It's not every day you say you were able to fit in a nap before breakfast. We had about an hour or so of free time between the ceremony and breakfast. Our sleepiness got the best of us; after the morning chant ceremony we drifted of to sleep again before breakfast. The ondol (heated floors) was really warm which made it impossible not to drift to sleep. We set alarms again for an hour later and passed out.
Last Meal Together
After our second wake-up call of the day, we walked together as a group for the last time on the way to a 6:00 am breakfast. No one really talked since we were all still sleepy but it was really beautiful to see the sun rising throughout the park, and to hear nothing but our footsteps and a few birds making sounds.
Creating 108 Beaded Mandala Below the Giant Buddha
Another optional activity we chose to participate in was the mandala making. When we told the coordinator we were interested in trying it out, he stared at us wide-eyed as if to say are you sure? Everyone else in the group had opted for bracelet making. A mandala is a beaded loop or necklace consisting of 108 beads. The number 108 is significant in Buddhist and other cultures because it represents the desires of mankind. Typically the beads are used to help keep count as mantras during mediation are repeated. After breakfast around 8:00 am we were led to a temple underground beneath the giant Buddha in order to create our mandalas. In order to create them we had to do a full bow for each bead. We would stand up, kneel, bring our foreheads to the ground, and raise our palms to the ceiling before being able to place a bead on the string. I don't know if it's the competitive nature in us, but JD and I were determined to finish and did so in around 40 minutes. To keep myself distracted from the pain of bowing 108 times, I tried to focus by creating a different intention for each bead. Just as we had finished a monk had come in to do some mid morning chanting, so we like to think our beads are lucky. This was a really unique and fun experience that I'm glad we could be a part of.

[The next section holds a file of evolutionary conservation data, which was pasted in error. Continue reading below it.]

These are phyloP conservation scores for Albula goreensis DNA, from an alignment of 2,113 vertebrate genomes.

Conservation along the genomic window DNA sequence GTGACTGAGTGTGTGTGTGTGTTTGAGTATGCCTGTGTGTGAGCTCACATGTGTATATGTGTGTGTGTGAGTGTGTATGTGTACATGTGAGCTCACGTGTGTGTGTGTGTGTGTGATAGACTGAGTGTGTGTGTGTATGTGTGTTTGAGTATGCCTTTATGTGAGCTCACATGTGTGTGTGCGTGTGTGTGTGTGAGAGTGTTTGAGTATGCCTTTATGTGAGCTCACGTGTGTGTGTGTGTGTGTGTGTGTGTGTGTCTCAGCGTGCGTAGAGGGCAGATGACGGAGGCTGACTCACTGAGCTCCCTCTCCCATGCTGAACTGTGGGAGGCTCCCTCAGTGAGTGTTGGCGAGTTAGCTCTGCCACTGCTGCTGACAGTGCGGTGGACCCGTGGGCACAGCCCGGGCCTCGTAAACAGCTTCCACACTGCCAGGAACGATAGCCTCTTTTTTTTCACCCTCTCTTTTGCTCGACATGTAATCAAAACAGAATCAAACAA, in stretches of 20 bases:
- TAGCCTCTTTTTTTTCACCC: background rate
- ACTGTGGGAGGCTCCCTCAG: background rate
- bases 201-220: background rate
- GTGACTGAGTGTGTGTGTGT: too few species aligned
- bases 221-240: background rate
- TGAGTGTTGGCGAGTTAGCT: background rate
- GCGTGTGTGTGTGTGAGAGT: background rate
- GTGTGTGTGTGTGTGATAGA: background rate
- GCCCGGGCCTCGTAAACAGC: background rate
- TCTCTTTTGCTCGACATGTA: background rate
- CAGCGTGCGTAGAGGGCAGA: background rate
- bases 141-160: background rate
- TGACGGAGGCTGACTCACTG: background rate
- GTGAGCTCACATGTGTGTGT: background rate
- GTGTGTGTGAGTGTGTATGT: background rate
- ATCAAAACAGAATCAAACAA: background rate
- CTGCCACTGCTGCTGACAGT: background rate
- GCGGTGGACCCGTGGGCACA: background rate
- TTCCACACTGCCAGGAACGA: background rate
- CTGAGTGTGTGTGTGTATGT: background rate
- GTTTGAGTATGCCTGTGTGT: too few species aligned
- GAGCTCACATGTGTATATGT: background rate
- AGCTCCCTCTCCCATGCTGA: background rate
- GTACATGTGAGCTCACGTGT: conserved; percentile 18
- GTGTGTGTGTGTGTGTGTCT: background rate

Free Time Exploring Via Cable Car and Hiking
The temple stay program ended early around 9:00 am on Sunday. We enjoyed some warm tea while taking a small survey then were free to go back home or explore the park! We opted to take the cable car up the mountain, do some hiking for great views, and then ended our time by getting food at one of the many restaurants in the park.